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Anticlimax in Literature: Definition & Examples

Instructor: Joshua Wimmer

Joshua holds a master's degree in Latin and has taught a variety of Classical literature and language courses.

One may have ruined your last trip to the movies, but anticlimaxes have also been leaving their marks on literature for centuries. Come learn more about these lackluster finishes in this lesson and see their effects in some literary examples!

Major Letdown: Anticlimax Defined

Do you remember a time when you were really disappointed? Maybe your friend got you really excited about the huge homecoming parade, but you arrive to find only two floats and a few disinterested marchers? Perhaps your friend really thought it would be something special, or maybe he was just pulling your leg. Either way, when this happens in literature it's known as an anticlimax, which describes the revelation of something trivial following the anticipation of something significant.

The term 'anticlimax' can be used as a figure of speech to refer to a sentence that builds-up to an expectedly profound or otherwise significant end, but that fails to deliver anything of the sort. A good example of this single-sentence anticlimax comes from Mark Twain: 'The holy passion of Friendship is of so sweet and steady and loyal and enduring a nature that it will last through a whole lifetime, if not asked to lend money.' In this instance, the reader might expect the sentence to end with the expression of friendship's eternal loyalty; however, Twain finishes by devaluing the relationship compared to our love of money.

We might be more familiar with this term in relation to entire literary scenes and plots. Nevertheless, anticlimaxes still serve to devalue their subjects in the same way. Like your friend raving over the parade, authors guilty of anticlimax may imagine that their subjects really are as significant as they initially portray them to be. In 1728, Alexander Pope used the Greek word bathos ('depths') to describe this sort of failed goal toward significance. He noticed that - whether authors mean to fail in their intentions or whether the devaluation is inadvertent - anticlimactic scenes and plots often produce a humorously absurd effect. However, an anticlimax can also be used deliberately for its innate shock value, surprising readers with the true insignificance of what's being discussed. If you'd like to see these methods of using anticlimax in action, just keep reading to get a few examples!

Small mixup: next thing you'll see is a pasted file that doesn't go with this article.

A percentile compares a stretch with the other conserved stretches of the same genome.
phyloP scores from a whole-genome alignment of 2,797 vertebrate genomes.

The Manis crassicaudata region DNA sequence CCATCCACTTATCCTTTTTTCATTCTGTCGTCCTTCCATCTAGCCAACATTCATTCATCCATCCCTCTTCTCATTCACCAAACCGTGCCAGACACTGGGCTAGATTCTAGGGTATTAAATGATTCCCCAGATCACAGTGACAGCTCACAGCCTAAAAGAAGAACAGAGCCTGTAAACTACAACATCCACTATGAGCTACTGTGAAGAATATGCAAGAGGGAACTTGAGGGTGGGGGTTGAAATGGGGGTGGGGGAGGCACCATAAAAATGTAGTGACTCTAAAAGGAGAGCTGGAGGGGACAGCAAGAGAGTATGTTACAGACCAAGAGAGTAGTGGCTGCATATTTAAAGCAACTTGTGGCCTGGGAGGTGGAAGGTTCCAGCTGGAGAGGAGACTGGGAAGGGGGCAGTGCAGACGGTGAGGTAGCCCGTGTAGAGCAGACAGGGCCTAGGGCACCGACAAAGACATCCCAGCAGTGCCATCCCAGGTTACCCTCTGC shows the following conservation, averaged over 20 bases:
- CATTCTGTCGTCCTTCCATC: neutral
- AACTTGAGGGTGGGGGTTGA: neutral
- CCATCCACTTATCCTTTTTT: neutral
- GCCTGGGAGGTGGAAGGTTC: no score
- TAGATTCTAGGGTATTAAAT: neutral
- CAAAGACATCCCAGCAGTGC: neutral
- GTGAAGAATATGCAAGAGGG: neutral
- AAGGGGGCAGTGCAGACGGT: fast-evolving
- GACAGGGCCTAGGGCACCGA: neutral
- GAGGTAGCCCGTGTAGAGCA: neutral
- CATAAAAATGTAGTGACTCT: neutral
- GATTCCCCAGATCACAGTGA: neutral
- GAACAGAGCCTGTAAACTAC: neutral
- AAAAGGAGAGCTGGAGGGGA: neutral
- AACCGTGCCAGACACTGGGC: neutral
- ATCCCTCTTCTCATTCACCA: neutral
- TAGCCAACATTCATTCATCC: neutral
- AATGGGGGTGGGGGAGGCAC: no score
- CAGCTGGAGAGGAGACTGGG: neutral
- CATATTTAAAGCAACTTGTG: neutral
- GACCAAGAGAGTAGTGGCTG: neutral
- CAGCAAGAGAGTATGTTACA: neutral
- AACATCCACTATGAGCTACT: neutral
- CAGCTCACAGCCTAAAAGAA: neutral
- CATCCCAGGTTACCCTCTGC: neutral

Examples of Anticlimax

Simon Lee: The Old Huntsman

This poem by William Wordsworth is a perfect example of what Pope would call 'bathos.' Throughout the piece, Wordsworth attempts to build great sympathy in the reader for the fate of Simon Lee. The poet mentions the huntsman's intense loneliness, extreme poverty, and poor health. On the subject of Simon's health, though, Wordsworth falls a bit short of pulling our heartstrings when we're expected to harbor such great pity over swollen ankles!

'But, oh the heavy change!--bereft

Of health, strength, friends, and kindred, see!

Old Simon to the world is left

In liveried poverty.

His Master's dead--and no one now

Dwells in the Hall of Ivor;

Men, dogs, and horses, all are dead;

He is the sole survivor…

Few months of life has he in store

As he to you will tell,

For still, the more he works, the more

Do his weak ankles swell.'

The Rape of the Lock

We weren't supposed to laugh at the hardships of Wordsworth's huntsman, but his condition does not come off quite as seriously as the poet intended. On the other hand, Alexander Pope himself frequently employs bathos to very intentional comic effect. His The Rape of the Lock is a mock epic, meaning it parodies the elevated language and themes of classical epics (i.e. Homer's Odyssey) by applying them to something as trivial as a lover stealing a lock of hair. This of course makes Pope's entire work and others like it anticlimactic since the anticipation of the overarching plot is resolved in insignificance. However, Pope also fills The Rape of the Lock with smaller instances of bathos, such as the opening to Canto III, where the scene of Hampton Court Palace is supposed to evoke various stately goings on, but ends up being a spot for the Queen to take her tea.

'There stands a structure of majestic frame,

Which from the neighb'ring Hampton takes its name.

Here Britain's statesmen oft the fall foredoom

Of foreign Tyrants and of Nymphs at home;

Here thou, great Anna! whom three realms obey.

Dost sometimes counsel take -- and sometimes Tea.'

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